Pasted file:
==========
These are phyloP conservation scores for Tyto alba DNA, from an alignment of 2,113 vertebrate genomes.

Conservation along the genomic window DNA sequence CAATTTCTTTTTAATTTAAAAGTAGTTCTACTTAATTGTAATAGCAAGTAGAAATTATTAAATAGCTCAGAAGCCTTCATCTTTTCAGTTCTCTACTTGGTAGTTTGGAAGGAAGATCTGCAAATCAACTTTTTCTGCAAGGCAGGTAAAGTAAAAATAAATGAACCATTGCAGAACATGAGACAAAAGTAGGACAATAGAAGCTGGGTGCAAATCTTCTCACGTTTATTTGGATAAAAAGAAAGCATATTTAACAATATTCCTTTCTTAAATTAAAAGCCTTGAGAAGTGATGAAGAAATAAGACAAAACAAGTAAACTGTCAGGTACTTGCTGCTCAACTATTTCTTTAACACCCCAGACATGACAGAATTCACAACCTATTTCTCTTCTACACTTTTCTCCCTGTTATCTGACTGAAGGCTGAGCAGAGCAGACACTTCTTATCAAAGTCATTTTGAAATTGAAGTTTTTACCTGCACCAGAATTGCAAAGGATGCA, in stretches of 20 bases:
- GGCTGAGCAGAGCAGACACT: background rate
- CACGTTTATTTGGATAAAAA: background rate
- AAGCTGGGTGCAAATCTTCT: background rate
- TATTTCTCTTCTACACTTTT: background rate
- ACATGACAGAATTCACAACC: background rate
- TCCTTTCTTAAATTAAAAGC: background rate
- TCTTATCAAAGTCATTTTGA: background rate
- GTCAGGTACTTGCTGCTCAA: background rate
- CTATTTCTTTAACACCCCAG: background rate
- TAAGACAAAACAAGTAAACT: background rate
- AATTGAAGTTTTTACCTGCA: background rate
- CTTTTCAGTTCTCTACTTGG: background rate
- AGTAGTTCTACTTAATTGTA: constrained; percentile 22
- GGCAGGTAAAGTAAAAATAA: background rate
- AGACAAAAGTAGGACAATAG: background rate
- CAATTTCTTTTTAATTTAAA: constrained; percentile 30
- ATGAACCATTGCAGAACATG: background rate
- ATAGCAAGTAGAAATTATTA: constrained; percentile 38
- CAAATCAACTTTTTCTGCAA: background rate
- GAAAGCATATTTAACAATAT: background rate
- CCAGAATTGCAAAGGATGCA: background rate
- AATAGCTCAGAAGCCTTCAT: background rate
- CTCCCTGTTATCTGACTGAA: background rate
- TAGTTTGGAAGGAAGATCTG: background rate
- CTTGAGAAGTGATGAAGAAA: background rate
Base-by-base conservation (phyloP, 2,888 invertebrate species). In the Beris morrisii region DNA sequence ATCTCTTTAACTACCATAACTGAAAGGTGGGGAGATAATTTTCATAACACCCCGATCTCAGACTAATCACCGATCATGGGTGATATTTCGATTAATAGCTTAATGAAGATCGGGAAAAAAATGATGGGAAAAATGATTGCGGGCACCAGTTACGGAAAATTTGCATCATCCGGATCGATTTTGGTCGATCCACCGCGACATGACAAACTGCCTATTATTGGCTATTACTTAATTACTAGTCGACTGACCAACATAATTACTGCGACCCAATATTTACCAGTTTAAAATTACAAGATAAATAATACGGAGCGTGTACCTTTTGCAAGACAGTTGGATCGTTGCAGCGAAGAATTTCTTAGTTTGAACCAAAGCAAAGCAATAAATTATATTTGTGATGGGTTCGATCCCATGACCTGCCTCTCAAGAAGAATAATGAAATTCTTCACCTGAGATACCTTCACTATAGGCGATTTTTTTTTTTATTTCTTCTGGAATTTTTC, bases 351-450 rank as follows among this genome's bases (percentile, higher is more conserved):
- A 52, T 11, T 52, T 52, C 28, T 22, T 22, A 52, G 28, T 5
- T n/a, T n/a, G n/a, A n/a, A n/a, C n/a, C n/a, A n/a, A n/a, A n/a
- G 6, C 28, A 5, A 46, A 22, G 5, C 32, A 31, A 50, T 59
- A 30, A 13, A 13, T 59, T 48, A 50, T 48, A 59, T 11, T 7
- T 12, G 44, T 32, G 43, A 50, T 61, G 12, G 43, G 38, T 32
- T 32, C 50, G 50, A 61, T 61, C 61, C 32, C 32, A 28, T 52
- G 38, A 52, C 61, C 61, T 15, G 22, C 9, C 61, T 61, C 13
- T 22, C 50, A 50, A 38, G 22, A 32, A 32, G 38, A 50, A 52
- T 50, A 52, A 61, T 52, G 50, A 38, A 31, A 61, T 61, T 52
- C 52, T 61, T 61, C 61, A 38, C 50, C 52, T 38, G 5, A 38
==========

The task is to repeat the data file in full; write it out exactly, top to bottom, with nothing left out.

These are phyloP conservation scores for Tyto alba DNA, from an alignment of 2,113 vertebrate genomes.

Conservation along the genomic window DNA sequence CAATTTCTTTTTAATTTAAAAGTAGTTCTACTTAATTGTAATAGCAAGTAGAAATTATTAAATAGCTCAGAAGCCTTCATCTTTTCAGTTCTCTACTTGGTAGTTTGGAAGGAAGATCTGCAAATCAACTTTTTCTGCAAGGCAGGTAAAGTAAAAATAAATGAACCATTGCAGAACATGAGACAAAAGTAGGACAATAGAAGCTGGGTGCAAATCTTCTCACGTTTATTTGGATAAAAAGAAAGCATATTTAACAATATTCCTTTCTTAAATTAAAAGCCTTGAGAAGTGATGAAGAAATAAGACAAAACAAGTAAACTGTCAGGTACTTGCTGCTCAACTATTTCTTTAACACCCCAGACATGACAGAATTCACAACCTATTTCTCTTCTACACTTTTCTCCCTGTTATCTGACTGAAGGCTGAGCAGAGCAGACACTTCTTATCAAAGTCATTTTGAAATTGAAGTTTTTACCTGCACCAGAATTGCAAAGGATGCA, in stretches of 20 bases:
- GGCTGAGCAGAGCAGACACT: background rate
- CACGTTTATTTGGATAAAAA: background rate
- AAGCTGGGTGCAAATCTTCT: background rate
- TATTTCTCTTCTACACTTTT: background rate
- ACATGACAGAATTCACAACC: background rate
- TCCTTTCTTAAATTAAAAGC: background rate
- TCTTATCAAAGTCATTTTGA: background rate
- GTCAGGTACTTGCTGCTCAA: background rate
- CTATTTCTTTAACACCCCAG: background rate
- TAAGACAAAACAAGTAAACT: background rate
- AATTGAAGTTTTTACCTGCA: background rate
- CTTTTCAGTTCTCTACTTGG: background rate
- AGTAGTTCTACTTAATTGTA: constrained; percentile 22
- GGCAGGTAAAGTAAAAATAA: background rate
- AGACAAAAGTAGGACAATAG: background rate
- CAATTTCTTTTTAATTTAAA: constrained; percentile 30
- ATGAACCATTGCAGAACATG: background rate
- ATAGCAAGTAGAAATTATTA: constrained; percentile 38
- CAAATCAACTTTTTCTGCAA: background rate
- GAAAGCATATTTAACAATAT: background rate
- CCAGAATTGCAAAGGATGCA: background rate
- AATAGCTCAGAAGCCTTCAT: background rate
- CTCCCTGTTATCTGACTGAA: background rate
- TAGTTTGGAAGGAAGATCTG: background rate
- CTTGAGAAGTGATGAAGAAA: background rate
Base-by-base conservation (phyloP, 2,888 invertebrate species). In the Beris morrisii region DNA sequence ATCTCTTTAACTACCATAACTGAAAGGTGGGGAGATAATTTTCATAACACCCCGATCTCAGACTAATCACCGATCATGGGTGATATTTCGATTAATAGCTTAATGAAGATCGGGAAAAAAATGATGGGAAAAATGATTGCGGGCACCAGTTACGGAAAATTTGCATCATCCGGATCGATTTTGGTCGATCCACCGCGACATGACAAACTGCCTATTATTGGCTATTACTTAATTACTAGTCGACTGACCAACATAATTACTGCGACCCAATATTTACCAGTTTAAAATTACAAGATAAATAATACGGAGCGTGTACCTTTTGCAAGACAGTTGGATCGTTGCAGCGAAGAATTTCTTAGTTTGAACCAAAGCAAAGCAATAAATTATATTTGTGATGGGTTCGATCCCATGACCTGCCTCTCAAGAAGAATAATGAAATTCTTCACCTGAGATACCTTCACTATAGGCGATTTTTTTTTTTATTTCTTCTGGAATTTTTC, bases 351-450 rank as follows among this genome's bases (percentile, higher is more conserved):
- A 52, T 11, T 52, T 52, C 28, T 22, T 22, A 52, G 28, T 5
- T n/a, T n/a, G n/a, A n/a, A n/a, C n/a, C n/a, A n/a, A n/a, A n/a
- G 6, C 28, A 5, A 46, A 22, G 5, C 32, A 31, A 50, T 59
- A 30, A 13, A 13, T 59, T 48, A 50, T 48, A 59, T 11, T 7
- T 12, G 44, T 32, G 43, A 50, T 61, G 12, G 43, G 38, T 32
- T 32, C 50, G 50, A 61, T 61, C 61, C 32, C 32, A 28, T 52
- G 38, A 52, C 61, C 61, T 15, G 22, C 9, C 61, T 61, C 13
- T 22, C 50, A 50, A 38, G 22, A 32, A 32, G 38, A 50, A 52
- T 50, A 52, A 61, T 52, G 50, A 38, A 31, A 61, T 61, T 52
- C 52, T 61, T 61, C 61, A 38, C 50, C 52, T 38, G 5, A 38